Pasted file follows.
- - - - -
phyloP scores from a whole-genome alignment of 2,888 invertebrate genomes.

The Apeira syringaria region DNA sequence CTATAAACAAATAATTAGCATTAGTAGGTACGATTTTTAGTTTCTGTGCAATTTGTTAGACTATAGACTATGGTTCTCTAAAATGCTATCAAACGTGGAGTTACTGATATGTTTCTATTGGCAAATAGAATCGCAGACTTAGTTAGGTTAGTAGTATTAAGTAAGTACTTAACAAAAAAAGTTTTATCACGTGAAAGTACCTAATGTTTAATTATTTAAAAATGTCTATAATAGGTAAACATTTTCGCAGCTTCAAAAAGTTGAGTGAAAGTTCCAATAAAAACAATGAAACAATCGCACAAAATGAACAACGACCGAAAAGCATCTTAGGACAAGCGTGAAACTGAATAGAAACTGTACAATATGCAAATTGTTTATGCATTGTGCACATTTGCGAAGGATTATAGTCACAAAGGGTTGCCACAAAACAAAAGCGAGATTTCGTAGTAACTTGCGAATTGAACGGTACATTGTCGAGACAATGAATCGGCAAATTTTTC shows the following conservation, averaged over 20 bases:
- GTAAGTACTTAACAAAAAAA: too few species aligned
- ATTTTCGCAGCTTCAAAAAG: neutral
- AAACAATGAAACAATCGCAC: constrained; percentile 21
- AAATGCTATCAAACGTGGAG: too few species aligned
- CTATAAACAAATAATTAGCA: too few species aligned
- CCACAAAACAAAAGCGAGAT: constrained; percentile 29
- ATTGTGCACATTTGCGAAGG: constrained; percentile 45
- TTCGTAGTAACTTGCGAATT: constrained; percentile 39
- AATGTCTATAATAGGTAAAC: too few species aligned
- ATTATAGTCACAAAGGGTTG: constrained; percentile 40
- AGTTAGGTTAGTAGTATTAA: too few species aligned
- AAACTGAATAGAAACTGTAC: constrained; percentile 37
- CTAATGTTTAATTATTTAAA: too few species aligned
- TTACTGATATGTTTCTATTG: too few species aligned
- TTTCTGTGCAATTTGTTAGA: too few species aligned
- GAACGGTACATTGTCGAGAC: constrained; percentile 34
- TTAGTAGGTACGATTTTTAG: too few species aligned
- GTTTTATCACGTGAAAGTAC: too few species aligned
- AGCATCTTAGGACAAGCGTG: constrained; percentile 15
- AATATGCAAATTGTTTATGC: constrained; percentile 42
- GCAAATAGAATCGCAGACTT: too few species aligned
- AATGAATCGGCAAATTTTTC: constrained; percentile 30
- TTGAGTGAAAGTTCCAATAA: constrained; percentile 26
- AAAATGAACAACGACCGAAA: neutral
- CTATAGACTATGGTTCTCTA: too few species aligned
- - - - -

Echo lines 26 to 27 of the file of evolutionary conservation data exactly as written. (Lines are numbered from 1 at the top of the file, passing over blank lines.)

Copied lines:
- AAAATGAACAACGACCGAAA: neutral
- CTATAGACTATGGTTCTCTA: too few species aligned